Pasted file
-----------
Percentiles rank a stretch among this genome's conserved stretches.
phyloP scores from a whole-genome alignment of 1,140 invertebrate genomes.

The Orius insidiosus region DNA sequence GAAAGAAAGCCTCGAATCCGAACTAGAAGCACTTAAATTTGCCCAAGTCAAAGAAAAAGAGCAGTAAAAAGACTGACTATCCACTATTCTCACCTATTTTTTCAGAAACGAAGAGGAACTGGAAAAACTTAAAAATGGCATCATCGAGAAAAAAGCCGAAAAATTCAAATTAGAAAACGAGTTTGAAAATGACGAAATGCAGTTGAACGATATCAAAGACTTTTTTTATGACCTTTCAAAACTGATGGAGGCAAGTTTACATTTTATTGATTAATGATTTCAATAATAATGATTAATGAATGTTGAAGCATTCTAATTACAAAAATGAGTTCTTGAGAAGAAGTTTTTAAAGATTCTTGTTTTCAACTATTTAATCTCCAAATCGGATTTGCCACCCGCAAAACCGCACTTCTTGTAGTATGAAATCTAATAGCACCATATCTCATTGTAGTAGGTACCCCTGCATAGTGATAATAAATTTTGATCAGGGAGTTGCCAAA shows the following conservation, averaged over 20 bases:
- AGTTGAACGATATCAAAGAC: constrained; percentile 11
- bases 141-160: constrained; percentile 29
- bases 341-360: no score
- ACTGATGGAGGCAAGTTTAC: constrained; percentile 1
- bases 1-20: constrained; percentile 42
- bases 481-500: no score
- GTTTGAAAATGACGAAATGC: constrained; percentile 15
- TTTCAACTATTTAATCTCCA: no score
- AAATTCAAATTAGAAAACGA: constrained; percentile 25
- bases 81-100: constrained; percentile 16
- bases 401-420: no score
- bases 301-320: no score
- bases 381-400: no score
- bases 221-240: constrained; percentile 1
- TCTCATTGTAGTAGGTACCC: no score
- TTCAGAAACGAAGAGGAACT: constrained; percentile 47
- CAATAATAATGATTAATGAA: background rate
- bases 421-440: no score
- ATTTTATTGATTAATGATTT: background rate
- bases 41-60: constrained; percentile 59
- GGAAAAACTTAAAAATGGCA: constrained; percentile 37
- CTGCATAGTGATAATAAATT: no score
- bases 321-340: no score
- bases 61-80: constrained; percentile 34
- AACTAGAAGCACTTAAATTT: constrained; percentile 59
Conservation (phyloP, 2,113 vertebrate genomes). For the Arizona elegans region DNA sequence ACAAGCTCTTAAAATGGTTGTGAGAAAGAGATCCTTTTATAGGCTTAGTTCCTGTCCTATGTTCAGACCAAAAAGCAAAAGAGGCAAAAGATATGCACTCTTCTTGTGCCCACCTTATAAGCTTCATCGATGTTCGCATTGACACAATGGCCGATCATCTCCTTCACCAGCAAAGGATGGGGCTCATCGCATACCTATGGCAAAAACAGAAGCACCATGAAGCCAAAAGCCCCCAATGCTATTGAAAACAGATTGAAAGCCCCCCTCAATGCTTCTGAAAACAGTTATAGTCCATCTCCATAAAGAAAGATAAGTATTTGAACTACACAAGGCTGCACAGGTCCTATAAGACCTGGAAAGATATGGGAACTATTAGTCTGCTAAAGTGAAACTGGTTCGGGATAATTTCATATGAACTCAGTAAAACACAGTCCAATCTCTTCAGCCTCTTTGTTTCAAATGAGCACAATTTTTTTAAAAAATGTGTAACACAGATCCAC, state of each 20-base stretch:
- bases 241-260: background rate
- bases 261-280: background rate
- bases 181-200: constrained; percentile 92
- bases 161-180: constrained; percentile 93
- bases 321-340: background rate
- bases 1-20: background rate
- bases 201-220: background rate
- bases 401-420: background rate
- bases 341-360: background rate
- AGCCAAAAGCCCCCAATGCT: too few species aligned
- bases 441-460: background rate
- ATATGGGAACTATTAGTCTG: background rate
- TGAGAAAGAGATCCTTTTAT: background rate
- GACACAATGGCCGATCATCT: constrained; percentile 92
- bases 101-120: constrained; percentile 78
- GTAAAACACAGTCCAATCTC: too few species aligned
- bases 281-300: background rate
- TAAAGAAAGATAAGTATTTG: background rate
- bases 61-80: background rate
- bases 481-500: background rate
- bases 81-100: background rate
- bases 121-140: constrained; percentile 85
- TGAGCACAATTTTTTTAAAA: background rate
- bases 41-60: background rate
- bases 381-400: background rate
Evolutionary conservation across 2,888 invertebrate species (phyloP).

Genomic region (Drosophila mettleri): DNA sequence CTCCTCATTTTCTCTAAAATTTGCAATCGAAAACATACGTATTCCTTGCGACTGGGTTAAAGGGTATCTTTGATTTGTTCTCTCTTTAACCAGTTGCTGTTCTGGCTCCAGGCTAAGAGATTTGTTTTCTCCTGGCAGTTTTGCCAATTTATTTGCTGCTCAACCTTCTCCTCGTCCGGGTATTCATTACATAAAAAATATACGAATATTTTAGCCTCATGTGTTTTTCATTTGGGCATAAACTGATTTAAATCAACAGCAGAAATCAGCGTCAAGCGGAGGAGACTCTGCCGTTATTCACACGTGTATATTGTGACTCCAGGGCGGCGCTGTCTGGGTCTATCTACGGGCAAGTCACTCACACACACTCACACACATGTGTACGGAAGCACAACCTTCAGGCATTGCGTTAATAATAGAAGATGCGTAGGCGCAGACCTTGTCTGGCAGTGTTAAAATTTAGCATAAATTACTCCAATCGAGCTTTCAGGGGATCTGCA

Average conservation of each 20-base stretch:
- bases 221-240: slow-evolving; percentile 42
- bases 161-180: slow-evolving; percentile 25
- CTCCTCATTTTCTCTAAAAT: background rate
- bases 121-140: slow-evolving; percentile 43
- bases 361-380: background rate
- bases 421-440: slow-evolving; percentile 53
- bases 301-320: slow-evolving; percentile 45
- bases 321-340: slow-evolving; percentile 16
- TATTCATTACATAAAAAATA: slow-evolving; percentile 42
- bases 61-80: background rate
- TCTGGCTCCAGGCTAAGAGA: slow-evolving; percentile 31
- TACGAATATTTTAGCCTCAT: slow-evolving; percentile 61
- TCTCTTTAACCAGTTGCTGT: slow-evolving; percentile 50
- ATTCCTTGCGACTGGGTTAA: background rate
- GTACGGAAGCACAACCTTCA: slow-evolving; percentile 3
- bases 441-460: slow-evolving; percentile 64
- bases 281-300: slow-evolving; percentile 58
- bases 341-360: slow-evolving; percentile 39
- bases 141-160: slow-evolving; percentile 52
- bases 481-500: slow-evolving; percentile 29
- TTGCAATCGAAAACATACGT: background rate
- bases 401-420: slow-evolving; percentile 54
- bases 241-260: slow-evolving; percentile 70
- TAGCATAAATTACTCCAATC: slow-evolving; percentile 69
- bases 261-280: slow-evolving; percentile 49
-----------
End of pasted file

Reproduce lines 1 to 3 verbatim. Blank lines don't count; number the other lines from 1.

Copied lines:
Percentiles rank a stretch among this genome's conserved stretches.
phyloP scores from a whole-genome alignment of 1,140 invertebrate genomes.

The Orius insidiosus region DNA sequence GAAAGAAAGCCTCGAATCCGAACTAGAAGCACTTAAATTTGCCCAAGTCAAAGAAAAAGAGCAGTAAAAAGACTGACTATCCACTATTCTCACCTATTTTTTCAGAAACGAAGAGGAACTGGAAAAACTTAAAAATGGCATCATCGAGAAAAAAGCCGAAAAATTCAAATTAGAAAACGAGTTTGAAAATGACGAAATGCAGTTGAACGATATCAAAGACTTTTTTTATGACCTTTCAAAACTGATGGAGGCAAGTTTACATTTTATTGATTAATGATTTCAATAATAATGATTAATGAATGTTGAAGCATTCTAATTACAAAAATGAGTTCTTGAGAAGAAGTTTTTAAAGATTCTTGTTTTCAACTATTTAATCTCCAAATCGGATTTGCCACCCGCAAAACCGCACTTCTTGTAGTATGAAATCTAATAGCACCATATCTCATTGTAGTAGGTACCCCTGCATAGTGATAATAAATTTTGATCAGGGAGTTGCCAAA shows the following conservation, averaged over 20 bases: